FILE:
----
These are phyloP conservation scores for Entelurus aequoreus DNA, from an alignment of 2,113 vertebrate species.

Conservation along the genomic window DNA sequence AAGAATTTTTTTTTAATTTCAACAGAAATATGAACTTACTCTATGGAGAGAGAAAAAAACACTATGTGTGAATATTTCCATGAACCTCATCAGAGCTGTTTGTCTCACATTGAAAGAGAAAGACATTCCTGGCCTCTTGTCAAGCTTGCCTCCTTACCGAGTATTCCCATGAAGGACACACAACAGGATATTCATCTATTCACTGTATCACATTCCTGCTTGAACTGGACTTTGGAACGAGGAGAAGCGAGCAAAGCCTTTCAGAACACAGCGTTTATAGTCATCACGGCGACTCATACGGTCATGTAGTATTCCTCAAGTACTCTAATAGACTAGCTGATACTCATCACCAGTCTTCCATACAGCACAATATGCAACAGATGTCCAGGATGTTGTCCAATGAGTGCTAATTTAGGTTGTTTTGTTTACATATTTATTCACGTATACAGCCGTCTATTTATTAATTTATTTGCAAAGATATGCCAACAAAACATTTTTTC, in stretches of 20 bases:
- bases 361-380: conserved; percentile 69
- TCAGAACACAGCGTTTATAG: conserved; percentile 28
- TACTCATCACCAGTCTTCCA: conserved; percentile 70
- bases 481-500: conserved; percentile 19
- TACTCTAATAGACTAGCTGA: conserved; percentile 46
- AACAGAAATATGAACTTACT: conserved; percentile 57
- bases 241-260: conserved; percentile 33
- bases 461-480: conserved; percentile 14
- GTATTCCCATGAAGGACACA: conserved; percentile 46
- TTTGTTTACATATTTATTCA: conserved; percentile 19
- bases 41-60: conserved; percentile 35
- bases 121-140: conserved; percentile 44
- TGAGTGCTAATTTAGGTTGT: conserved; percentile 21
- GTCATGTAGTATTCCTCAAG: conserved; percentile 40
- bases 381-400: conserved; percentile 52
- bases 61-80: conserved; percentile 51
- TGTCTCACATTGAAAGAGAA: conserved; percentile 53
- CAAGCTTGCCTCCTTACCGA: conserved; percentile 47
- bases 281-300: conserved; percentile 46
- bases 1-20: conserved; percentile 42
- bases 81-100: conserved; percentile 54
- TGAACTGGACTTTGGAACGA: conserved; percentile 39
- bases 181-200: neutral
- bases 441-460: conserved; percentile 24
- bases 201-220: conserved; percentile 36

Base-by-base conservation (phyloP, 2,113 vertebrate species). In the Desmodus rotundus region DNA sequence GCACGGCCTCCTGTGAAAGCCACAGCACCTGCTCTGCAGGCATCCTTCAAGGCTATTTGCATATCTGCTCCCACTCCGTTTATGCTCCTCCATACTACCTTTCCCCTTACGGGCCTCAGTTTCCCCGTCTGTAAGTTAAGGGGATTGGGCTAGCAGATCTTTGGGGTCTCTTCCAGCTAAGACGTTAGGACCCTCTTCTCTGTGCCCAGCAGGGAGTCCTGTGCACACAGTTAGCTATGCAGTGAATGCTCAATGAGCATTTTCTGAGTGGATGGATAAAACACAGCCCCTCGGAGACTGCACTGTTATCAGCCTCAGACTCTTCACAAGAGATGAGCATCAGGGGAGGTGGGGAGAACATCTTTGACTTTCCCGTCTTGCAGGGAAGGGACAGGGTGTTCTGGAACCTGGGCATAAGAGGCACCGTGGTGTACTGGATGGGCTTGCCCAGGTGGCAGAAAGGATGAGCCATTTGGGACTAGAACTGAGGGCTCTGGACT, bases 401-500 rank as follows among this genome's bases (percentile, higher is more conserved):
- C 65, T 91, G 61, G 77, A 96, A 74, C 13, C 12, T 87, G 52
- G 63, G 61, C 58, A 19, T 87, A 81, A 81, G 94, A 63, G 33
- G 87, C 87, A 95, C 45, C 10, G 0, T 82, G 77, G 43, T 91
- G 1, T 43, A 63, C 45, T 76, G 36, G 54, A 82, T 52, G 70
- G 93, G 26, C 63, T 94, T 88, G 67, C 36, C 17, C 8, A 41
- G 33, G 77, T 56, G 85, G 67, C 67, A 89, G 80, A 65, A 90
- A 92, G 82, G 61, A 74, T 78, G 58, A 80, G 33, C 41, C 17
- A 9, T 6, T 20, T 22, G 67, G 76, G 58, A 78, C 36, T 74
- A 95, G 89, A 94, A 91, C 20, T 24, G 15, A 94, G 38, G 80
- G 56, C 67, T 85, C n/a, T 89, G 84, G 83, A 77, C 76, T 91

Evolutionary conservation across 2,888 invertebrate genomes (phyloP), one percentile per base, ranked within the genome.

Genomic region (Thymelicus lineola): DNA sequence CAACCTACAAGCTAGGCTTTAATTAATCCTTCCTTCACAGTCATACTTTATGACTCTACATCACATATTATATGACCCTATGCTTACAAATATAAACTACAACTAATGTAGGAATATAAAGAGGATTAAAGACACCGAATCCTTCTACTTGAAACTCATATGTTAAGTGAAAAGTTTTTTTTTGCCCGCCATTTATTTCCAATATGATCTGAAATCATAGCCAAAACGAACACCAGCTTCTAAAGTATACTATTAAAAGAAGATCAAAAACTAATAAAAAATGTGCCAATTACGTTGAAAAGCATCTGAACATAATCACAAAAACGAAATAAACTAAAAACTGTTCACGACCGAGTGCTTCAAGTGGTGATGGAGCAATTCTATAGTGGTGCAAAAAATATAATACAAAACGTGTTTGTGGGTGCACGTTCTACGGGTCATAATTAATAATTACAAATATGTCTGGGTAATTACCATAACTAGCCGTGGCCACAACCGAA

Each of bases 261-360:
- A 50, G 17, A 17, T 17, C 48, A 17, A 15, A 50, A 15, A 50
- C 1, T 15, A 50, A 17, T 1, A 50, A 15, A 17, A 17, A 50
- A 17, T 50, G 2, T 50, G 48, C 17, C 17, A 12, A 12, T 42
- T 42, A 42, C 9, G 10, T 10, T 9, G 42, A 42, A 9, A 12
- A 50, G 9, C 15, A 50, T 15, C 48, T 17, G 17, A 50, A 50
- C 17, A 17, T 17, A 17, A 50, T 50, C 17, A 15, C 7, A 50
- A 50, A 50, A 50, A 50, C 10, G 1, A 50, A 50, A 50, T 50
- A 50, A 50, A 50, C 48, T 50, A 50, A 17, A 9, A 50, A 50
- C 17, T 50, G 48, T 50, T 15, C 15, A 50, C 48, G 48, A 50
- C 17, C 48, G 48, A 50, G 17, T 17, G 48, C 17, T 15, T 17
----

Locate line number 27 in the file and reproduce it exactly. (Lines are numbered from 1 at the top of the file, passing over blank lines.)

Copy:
- bases 201-220: conserved; percentile 36